People often wonder exactly what alcohol abuse is. It can be tricky to differentiate between moderate drinking, social drinking and alcohol abuse. The definition of alcohol abuse boils down to one key point: does drinking cause problems in a person’s life?
When a person starts drinking, they never intend to get to the stage that they abuse alcohol. Drinking normally starts as a social activity with friends and is linked to having a good time. It is possible that viewing alcohol in this positive light is precisely the reason why people slip into alcohol abuse so easily. The perspective that alcohol is a “good time” drug prevents people from seeing the symptoms and signs of alcohol abuse.
Definition of Alcohol Abuse
The definition of alcohol abuse is similar to that of alcoholism in that in both, alcohol causes harm to both the drinker and the people around them. The only difference is that alcohol abusers are not yet alcoholics, and can typically limit their drinking to some extent as they are not yet physically addicted to alcohol. The crux of the definition of alcohol abuse does not lie in the volume of alcohol consumed, but rather in how an individual is affected.
Signs Of Alcohol Abuse
As the definition of alcohol abuse is general, the signs for each person are unique. Although various signs will be similar to those of alcoholism, they will often manifest themselves to a lesser degree. By its very definition, alcohol abuse is problem drinking. Signs of alcohol abuse include:
- The use of alcohol in such a way that it causes danger, e.g. driving while under the influence of alcohol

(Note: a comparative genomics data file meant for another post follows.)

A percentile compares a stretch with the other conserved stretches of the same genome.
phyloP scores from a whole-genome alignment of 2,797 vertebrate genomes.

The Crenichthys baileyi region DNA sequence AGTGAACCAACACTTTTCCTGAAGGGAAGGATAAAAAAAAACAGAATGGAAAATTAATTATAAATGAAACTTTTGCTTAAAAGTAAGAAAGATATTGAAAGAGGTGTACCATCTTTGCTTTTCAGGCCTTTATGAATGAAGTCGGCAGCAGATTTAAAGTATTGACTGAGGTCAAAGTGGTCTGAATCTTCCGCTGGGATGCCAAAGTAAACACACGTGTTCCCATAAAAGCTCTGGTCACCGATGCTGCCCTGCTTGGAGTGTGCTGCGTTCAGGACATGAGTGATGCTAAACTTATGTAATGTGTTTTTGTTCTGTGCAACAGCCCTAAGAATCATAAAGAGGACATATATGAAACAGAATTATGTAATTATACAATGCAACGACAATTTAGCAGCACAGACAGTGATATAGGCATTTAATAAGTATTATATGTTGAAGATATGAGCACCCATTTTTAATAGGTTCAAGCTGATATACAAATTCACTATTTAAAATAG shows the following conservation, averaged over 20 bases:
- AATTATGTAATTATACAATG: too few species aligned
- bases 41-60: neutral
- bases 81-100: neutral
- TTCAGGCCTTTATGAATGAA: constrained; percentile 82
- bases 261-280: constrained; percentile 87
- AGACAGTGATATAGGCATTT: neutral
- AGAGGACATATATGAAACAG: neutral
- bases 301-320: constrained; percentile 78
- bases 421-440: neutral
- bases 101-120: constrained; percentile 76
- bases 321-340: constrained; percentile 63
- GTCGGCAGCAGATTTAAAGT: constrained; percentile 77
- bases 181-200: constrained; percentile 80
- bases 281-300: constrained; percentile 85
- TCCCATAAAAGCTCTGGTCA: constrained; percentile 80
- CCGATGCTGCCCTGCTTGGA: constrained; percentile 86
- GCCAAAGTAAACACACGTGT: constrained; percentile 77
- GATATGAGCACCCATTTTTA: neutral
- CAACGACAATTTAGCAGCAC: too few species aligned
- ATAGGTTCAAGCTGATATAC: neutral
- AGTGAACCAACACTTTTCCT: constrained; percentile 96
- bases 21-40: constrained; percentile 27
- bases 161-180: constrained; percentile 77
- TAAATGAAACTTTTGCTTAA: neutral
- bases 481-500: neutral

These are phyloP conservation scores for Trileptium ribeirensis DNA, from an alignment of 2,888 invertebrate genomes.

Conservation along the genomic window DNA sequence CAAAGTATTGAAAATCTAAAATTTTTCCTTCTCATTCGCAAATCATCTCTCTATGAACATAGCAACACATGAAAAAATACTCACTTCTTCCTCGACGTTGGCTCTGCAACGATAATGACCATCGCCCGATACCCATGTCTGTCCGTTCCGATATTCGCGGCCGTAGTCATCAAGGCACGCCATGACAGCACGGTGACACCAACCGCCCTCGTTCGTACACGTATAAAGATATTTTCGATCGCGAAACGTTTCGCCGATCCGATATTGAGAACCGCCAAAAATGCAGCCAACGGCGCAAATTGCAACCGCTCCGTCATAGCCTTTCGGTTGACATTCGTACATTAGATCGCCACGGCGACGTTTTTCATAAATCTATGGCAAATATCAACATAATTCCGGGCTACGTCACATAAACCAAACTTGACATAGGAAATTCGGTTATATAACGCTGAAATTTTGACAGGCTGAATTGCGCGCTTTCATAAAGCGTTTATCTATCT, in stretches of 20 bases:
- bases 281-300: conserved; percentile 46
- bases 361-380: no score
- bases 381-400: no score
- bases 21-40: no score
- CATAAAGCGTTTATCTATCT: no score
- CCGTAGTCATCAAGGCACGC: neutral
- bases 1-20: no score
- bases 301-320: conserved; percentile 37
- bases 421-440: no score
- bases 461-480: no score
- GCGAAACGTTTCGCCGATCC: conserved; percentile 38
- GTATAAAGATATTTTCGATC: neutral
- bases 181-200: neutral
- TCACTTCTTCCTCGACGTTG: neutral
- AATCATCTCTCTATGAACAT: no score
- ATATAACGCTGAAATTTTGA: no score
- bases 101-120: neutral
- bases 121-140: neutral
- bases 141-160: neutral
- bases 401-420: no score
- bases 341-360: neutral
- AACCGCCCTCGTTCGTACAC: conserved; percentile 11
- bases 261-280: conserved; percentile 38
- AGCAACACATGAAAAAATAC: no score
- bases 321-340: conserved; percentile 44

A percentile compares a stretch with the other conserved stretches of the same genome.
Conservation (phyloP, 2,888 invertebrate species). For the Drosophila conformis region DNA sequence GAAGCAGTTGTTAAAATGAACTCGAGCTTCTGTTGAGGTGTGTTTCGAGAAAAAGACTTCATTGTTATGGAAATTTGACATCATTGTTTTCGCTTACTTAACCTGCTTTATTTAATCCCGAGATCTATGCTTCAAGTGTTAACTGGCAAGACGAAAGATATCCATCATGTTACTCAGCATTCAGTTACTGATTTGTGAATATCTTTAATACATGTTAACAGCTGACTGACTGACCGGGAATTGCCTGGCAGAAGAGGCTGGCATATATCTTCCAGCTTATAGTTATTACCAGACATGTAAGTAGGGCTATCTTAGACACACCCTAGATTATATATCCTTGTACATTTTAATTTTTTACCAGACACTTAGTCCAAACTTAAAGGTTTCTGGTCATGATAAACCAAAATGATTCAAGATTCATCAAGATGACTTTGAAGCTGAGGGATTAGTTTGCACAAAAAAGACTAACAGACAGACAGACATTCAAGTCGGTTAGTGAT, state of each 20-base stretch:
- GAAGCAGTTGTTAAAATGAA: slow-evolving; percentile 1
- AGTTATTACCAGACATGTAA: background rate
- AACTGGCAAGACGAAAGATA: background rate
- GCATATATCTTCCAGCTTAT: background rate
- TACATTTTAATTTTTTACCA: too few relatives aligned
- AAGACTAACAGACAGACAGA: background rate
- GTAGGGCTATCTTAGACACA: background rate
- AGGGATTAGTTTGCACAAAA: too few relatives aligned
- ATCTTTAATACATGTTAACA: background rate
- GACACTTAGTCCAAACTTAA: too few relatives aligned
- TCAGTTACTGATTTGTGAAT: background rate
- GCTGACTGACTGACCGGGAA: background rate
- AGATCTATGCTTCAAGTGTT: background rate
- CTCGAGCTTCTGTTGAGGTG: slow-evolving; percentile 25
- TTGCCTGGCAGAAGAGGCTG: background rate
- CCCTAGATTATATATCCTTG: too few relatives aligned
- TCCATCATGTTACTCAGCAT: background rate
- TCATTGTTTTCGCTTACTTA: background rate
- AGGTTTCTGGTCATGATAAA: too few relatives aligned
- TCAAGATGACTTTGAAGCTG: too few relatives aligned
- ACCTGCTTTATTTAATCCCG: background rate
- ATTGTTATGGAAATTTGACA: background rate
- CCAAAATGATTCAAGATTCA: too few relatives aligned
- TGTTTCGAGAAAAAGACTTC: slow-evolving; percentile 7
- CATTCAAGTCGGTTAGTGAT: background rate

- Responsibilities neglected repeatedly due to drinking or the effects of a hangover
- Continued drinking despite it affecting relationships, work, or other areas of your life negatively
- Being in legal or financial trouble repeatedly as a result of drinking
- Drinking to feel good, or to not feel bad
- Drinking to de-stress or relax
The effects of Alcohol Abuse
Alcohol abuse could affect everything in the drinker’s life in the long term, including family, work, finances and health, as it will affect almost every organ in your body negatively.
It is important to understand the definition of alcohol abuse so that you can determine if it applies to you. If it does, we urge you to seek help for alcohol abuse sooner, rather than later.
It is also important to realize that although not all people abusing alcohol ultimately turn into alcoholics, alcohol abuse is nonetheless the main risk factor to turning into an alcoholic.
Facts About Alcohol Abuse
Alcohol abuse, often referred to as problem drinking, is common in the USA. Reports indicate that as much as 30% of Americans have a drinking problem at some stage. Although alcohol abusers are not yet physically dependent, the facts suggest that it has a dramatic impact on a person’s life.
Facts about alcohol abuse include:
- Alcohol abusers often get annoyed or even angry when others want them to quit
- Alcohol consumption affects women’s cognitive abilities more severely than that of men
- Drinking has a negative impact on family, work and life obligations
- Alcohol abusers will behave dangerously while drinking, e.g. driving under the influence
- Alcohol abuse is a major risk factor for becoming an alcoholic
- Drinking is used to de-stress and relax, often on a daily basis
- Binge drinking creates a greater risk for an alcohol abuser to turn into an alcoholic
- Not all alcohol abusers ultimately turn into alcoholics
- Alcohol abusers often become alcoholics when triggered by stress or loss